A growing number of women in California and across the country are studying science, technology, engineering and mathematics in college. However, while recruitment initiatives are resetting the gender balance in the classroom, many women wind up leaving STEM jobs they are qualified for after graduation. Some experts are saying that the field needs to look heavily at how to address systemic injustices, particularly gender and race discrimination, if it wants to retain the talented people that universities recruited to study. In addition to issues with workplace discrimination in private enterprise, women who want to make STEM academia their careers have also noted obstacles in their paths.
In most STEM fields, there is a disproportionately low number of women faculty, especially women of color. Nationwide, only around 1.6% of all engineering professors are black or Hispanic women. While recruitment programs attempt to address some of the obstacles facing women in STEM, they may not necessarily undo gender discrimination that has been in place over long periods of time. Newer women in STEM also report experiences with discriminatory treatment and sexual harassment. Of 685 women in one undergraduate biology course, 60.9% said that they had encountered some type of bias based on their gender. In the same survey, 78.1% said that they have had to deal with harassment in the STEM field. This led the women to report decreased enthusiasm for the field. Black women in particular reported intense pressure both to serve as recruitment role models and to deal with discrimination and bias on a regular basis.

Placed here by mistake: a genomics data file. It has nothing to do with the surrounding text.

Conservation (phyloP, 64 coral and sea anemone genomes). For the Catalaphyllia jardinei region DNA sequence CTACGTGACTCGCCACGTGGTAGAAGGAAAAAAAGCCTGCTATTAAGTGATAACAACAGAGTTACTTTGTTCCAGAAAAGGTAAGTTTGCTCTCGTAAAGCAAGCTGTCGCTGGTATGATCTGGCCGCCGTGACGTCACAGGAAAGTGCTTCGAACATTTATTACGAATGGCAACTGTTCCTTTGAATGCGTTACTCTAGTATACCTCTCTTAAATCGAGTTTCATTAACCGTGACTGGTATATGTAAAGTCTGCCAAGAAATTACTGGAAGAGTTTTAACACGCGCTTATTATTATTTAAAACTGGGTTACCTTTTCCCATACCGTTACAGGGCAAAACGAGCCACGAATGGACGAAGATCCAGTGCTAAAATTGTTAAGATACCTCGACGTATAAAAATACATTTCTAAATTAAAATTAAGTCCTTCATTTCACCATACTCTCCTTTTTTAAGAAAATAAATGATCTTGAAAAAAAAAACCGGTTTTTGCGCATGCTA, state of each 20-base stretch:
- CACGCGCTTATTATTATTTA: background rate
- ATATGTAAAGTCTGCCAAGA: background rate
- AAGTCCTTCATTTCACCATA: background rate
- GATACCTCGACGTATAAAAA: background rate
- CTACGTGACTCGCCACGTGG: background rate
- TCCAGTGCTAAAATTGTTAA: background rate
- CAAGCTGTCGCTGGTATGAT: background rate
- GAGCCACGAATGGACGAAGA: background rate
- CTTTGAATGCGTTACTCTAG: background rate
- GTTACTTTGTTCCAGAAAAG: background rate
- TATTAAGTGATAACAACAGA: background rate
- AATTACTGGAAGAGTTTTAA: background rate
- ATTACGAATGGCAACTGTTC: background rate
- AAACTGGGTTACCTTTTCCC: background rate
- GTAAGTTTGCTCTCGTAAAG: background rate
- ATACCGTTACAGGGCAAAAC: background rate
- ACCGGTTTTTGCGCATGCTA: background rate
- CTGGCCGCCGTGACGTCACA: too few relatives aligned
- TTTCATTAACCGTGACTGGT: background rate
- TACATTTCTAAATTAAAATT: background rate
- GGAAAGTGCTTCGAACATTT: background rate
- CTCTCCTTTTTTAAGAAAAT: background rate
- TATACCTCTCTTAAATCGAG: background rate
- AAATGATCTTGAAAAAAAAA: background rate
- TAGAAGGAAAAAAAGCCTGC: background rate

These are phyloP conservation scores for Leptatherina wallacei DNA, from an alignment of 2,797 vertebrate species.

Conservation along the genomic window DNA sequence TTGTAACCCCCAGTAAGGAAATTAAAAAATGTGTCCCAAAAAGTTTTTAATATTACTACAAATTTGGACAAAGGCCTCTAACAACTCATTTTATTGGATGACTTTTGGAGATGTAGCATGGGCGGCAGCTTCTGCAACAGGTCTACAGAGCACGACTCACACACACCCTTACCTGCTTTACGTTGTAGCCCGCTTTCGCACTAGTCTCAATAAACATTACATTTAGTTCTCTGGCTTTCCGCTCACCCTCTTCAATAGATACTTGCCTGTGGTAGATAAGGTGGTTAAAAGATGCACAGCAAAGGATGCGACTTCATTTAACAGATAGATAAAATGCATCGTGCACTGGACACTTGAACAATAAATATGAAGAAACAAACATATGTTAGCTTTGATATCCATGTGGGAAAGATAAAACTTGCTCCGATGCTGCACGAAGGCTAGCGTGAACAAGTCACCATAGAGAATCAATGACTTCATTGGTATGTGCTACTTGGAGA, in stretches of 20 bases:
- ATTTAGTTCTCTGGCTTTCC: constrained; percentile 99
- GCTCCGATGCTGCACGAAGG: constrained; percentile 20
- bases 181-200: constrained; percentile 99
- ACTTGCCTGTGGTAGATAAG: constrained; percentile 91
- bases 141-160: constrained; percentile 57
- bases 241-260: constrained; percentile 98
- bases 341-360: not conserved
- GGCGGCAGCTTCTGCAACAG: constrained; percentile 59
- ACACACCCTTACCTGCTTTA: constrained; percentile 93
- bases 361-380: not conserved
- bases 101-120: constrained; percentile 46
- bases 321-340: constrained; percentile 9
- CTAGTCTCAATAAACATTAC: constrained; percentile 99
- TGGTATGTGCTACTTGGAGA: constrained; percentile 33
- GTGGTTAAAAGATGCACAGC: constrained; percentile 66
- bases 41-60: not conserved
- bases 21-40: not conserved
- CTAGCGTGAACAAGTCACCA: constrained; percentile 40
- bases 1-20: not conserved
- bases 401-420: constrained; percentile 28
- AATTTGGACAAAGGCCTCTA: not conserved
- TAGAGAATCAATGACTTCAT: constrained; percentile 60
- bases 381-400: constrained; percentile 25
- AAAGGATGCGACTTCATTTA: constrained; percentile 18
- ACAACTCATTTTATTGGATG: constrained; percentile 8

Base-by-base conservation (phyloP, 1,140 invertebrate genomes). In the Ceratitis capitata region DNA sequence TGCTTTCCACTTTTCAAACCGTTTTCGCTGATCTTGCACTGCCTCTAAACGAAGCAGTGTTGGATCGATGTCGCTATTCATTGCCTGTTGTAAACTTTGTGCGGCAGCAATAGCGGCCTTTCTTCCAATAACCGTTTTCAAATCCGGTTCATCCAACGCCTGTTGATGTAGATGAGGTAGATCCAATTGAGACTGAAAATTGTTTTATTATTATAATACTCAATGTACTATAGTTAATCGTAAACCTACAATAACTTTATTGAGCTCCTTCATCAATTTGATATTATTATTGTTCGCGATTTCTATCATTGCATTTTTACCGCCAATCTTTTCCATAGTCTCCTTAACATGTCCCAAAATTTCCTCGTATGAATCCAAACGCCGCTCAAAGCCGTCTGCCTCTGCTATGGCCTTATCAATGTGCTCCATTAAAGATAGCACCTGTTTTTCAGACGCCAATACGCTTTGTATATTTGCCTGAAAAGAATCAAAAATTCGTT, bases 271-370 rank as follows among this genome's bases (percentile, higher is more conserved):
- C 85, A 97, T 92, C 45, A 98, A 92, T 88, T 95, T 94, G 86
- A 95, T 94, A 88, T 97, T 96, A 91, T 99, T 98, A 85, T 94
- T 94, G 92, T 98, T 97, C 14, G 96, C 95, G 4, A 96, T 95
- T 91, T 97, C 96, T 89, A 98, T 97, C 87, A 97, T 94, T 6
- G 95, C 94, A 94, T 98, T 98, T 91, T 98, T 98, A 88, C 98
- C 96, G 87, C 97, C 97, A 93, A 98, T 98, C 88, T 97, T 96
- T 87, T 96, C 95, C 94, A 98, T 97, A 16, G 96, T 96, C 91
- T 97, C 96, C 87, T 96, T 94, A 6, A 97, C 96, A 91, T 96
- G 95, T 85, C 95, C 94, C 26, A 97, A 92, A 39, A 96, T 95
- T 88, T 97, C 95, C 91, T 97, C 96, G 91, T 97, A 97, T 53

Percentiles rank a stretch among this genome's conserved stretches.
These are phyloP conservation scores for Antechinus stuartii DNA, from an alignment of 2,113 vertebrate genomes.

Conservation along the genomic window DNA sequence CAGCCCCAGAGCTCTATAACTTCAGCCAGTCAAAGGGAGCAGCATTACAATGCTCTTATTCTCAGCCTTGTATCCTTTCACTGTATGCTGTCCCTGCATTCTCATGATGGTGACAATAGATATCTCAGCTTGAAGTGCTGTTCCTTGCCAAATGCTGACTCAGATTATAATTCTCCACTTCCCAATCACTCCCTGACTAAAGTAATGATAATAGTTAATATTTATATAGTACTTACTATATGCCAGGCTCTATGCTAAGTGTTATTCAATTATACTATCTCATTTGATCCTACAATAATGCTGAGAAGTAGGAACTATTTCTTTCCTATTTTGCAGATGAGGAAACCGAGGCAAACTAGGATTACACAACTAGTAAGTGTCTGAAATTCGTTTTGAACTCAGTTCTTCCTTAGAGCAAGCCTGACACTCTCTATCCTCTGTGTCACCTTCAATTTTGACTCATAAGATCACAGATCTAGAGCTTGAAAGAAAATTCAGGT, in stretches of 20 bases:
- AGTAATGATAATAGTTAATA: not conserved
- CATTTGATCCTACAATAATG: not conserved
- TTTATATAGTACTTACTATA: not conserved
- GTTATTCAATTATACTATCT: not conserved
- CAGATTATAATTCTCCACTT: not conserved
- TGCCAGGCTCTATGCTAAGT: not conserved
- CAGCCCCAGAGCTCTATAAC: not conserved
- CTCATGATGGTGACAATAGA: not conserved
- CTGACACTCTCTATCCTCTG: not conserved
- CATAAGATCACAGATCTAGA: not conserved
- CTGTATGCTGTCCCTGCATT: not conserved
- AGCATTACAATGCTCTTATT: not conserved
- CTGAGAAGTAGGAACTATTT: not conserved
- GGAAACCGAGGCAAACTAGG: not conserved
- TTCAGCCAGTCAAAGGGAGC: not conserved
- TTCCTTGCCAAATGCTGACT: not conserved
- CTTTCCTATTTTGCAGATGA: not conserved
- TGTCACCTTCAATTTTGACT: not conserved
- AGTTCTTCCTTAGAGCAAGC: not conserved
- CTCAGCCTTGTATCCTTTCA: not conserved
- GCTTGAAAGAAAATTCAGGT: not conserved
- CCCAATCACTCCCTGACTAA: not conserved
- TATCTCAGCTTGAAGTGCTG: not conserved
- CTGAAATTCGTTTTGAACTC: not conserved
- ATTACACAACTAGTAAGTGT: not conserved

Women workers in academia and the STEM industry continue to face workplace discrimination and other barriers that may deprive them of thousands in income. Victims of discrimination may consult with an employment law attorney about their options to pursue justice and accountability.